Children’s Mental Health Week: Why it really matters

9th February 2024

This week marks a very important occasion: Children’s Mental Health Week. Most of the country has honoured this critical movement in one way or another, from libraries and radio stations to local councils and sports clubs.


While it’s lovely to see, we should be hesitant to congratulate something that should really be compulsory. Mental health problems impacting children and young people are at an all time high, and this is a social problem, not a school problem, after all.


So, the more businesses and organisations that come together to raise awareness and help give a voice to children and young people, the better!


Why does this really matter?

Mental health problems in children can affect their overall development and various aspects of life (including physical health and academic performance), as well as having severe long-term consequences.


Place2Be launched the mental health awareness week in 2015 to ‘empower, equip and give a voice’ to every child in the UK. To mark a decade in action, this year’s theme is: ‘My Voice Matters’. Perfect.


This week and beyond, we should be encouraging all young people – regardless of age, ability, or background – to believe that their voice matters. Because it really and truly does.


Schools and wider communities should work together to provide children with the tools they need to be able to express themselves and feel empowered. By making this possible, we’ll improve their mental health and wellbeing, which in turn will improve their quality of life.


This isn’t just about making schools a better place either (although that is a crucial outcome in itself!) but rather about making society a better place. We need young people just as much as they need us, so we must keep working towards a country that prioritises mental health for children.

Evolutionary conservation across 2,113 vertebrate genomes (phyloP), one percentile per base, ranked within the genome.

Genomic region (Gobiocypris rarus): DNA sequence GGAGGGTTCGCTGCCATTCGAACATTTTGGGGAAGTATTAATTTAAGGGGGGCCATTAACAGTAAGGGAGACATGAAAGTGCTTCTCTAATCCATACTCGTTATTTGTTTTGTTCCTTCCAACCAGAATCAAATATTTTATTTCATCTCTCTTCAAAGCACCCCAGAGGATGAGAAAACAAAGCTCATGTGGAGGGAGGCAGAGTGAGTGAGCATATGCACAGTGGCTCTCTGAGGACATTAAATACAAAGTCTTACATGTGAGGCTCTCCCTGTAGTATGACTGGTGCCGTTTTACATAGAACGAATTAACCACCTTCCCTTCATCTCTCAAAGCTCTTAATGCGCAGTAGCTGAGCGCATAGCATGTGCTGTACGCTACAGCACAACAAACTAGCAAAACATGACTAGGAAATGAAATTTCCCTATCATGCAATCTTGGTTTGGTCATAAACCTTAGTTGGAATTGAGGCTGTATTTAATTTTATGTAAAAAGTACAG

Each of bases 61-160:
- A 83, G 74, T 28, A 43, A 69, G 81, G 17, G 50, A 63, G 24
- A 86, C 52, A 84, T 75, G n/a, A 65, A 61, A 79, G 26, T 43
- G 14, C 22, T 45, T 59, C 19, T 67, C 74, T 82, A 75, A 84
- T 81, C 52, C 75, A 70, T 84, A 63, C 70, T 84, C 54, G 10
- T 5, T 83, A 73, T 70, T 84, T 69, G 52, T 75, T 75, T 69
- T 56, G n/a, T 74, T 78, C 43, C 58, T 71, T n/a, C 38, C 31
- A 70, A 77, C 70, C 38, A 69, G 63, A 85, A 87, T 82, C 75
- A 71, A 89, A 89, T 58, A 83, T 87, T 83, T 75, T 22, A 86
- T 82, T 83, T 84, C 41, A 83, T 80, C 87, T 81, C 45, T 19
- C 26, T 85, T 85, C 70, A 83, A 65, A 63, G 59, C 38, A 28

How some of our schools have been celebrating

Of course, many schools across the North East have made an effort to recognise such an important issue this week.


King Edward Primary in North Shields celebrated by creating swirls and including all the things that matter most to them, such as family, Easter, nature… and Harry Potter!


Over at Whickham School in Gateshead, the Student Leadership Team arranged various activities to promote positivity and wellbeing. On Wednesday, they were giving out sweet treats from a lucky dip bag.


Falla Park Community Primary School in Gateshead took action in PE by thinking about how exercise and movement helps with mental health. They tried out yoga, Joe Wicks ‘fit in 5’, and Just Dance. Afterwards, they discussed how exercise made them feel both mentally and physically.


Teesside High took the time to highlight their wellbeing dog, George, who is always around with boundless enthusiasm for any pupils who may need a little boost. And he is ADORABLE!


Plus, lots of dedicated assemblies were taking place within schools, such as Crooksbarn Primary in Stockton-on-Tees and St Stephen’s Primary in North Tyneside. These served as a great opportunity to raise awareness, and promote tips and tricks to help children better understand their own mental health.


How you can get involved

It’s not too late to make your own contribution to Children’s Mental Health Week, if you haven’t done so already.

Download available resources (the importance of children’s mental health goes way beyond 11 February!), start an open discussion with someone about mental health, or create a post on social media to continue to raise awareness.


At Schools North East, we honoured the occasion in a few different ways, including by offering a 25% discount on school tickets for our upcoming Healthy MindED Conference on 21 May.


The theme for this year is ‘Embedding a Culture of Resilience’. The conference will have inspiring keynote speakers, interactive workshops, and actionable takeaways to help schools better understand and navigate important topics surrounding student mental health and wellbeing.


We really hope to see you there. It’s never been more important that we work together to create a region that’s full of resilient learners who don’t just know how to survive, but how to thrive.


Book your place before Sunday 11 February and receive the 25% discount.